Entire sinking city being moved 'building by building' after world's most valuable treasure found underneath | The Sun

AN ENTIRE city that has been sinking into the ground for years is being moved "building by building" after a rare discovery.

A "goldmine" of rare and valuable minerals was found in the ground under Kiruna, a Swedish mining town home to almost 20,000 people.

The town sits above the largest known deposit of the rare elements, which are used to make electric car batteries and wind turbines.

But sadly, Kiruna itself is not as robust.

Home to the world's largest ore mine, Kiruna's site extracts six Eiffel towers worth of the material every day.

The Kiruna mine produces 80% of the European Union's supply and Sweden's deputy prime minister, Ebba Busch, said the country "is literally a goldmine".


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But after years of mining, the land has been deformed and cracks have even started to appear in the community's hospital and school.

Locals are no longer safe and a project to move the entire city to a new location is underway so the mine can be expanded in the dig for precious materials.

Kiruna, in Lapland, is set to be shifted building by building to a spot almost two miles away, in the bold initiative due to be finished by 2026.

450,000 square metres of homes, schools, community buildings and businesses will be relocated in what might be the world's most radical relocation project.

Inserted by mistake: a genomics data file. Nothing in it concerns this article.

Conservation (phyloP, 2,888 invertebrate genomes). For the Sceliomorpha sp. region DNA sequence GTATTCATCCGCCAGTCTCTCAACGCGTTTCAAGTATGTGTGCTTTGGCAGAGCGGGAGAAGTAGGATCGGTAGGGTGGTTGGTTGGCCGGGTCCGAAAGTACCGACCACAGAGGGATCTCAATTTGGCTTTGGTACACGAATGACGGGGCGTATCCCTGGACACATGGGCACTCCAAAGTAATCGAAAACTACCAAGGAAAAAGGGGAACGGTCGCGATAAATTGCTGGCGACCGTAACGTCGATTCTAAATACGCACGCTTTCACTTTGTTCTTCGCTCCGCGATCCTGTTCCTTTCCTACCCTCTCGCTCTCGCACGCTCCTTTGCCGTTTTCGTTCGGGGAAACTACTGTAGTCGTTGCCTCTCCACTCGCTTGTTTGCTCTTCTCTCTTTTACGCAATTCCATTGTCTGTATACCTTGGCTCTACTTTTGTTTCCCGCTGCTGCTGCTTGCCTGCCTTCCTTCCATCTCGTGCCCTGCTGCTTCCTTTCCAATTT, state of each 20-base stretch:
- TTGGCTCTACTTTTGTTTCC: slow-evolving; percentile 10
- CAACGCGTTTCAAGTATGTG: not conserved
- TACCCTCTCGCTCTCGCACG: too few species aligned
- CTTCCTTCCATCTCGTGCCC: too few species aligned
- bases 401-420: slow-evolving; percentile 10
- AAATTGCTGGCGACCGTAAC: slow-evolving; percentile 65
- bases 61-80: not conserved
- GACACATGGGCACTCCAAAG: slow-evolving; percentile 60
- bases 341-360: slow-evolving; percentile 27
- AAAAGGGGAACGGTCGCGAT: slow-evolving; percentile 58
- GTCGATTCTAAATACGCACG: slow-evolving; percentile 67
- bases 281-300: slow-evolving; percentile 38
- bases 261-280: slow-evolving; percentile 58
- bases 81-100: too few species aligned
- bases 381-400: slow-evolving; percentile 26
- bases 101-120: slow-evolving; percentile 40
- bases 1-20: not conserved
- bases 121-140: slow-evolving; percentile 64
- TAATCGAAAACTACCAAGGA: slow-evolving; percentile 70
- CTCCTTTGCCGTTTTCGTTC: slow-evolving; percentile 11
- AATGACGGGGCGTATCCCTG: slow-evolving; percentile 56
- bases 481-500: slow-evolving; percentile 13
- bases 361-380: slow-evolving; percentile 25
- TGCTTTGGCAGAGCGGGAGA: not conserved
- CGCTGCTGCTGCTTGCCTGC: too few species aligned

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Local official Nina Eliasson said that while most people are maintaining a positive outlook on the move, many are sad.

"Then you feel that this is for real. And of course [it is about] your memories, the place that you grew up in," she told The Guardian.

The town's iconic red church is one of the buildings that will be taken with the locals when they resettle.

Built in 1912, the vicar, Lena Tjarnberg, described it as "the living room of the community".

“We are more than happy that the church can move… Of course, I know people can be sad.

"Kiruna church is a landmark here, you can see it everywhere. You can feel sad about the skyline," she told The Guardian.

Almost 6,000 residents will move their homes as part of the bold initiative.

Many will also see their rent go up by as much as 25% compared to their previous rates.

While locals have embraced the project, some are worried about the expansion of the mine in the search for precious metals.

In part because the fragmentation of land makes it difficult to herd reindeer, an ingrained part of life above the Arctic Circle.

The indigenous community who live there, the Sami people, have largely made their living off herding reindeer through the area for centuries.

Stefan Mikaelsson, the deputy chair of the board of the Sami parliament, told the Observer: "We have the railroad and we also have the mining business and now the movement of the city centre.

"It is more and more difficult to continue with the movement of reindeers."


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The Swedish mining company involved in the project, LKAB, said they are now "much better" at listening to herders.

Their spokesperson, Anders Lindberg, did admit that the project may require the reindeer herding routes to be changed again.

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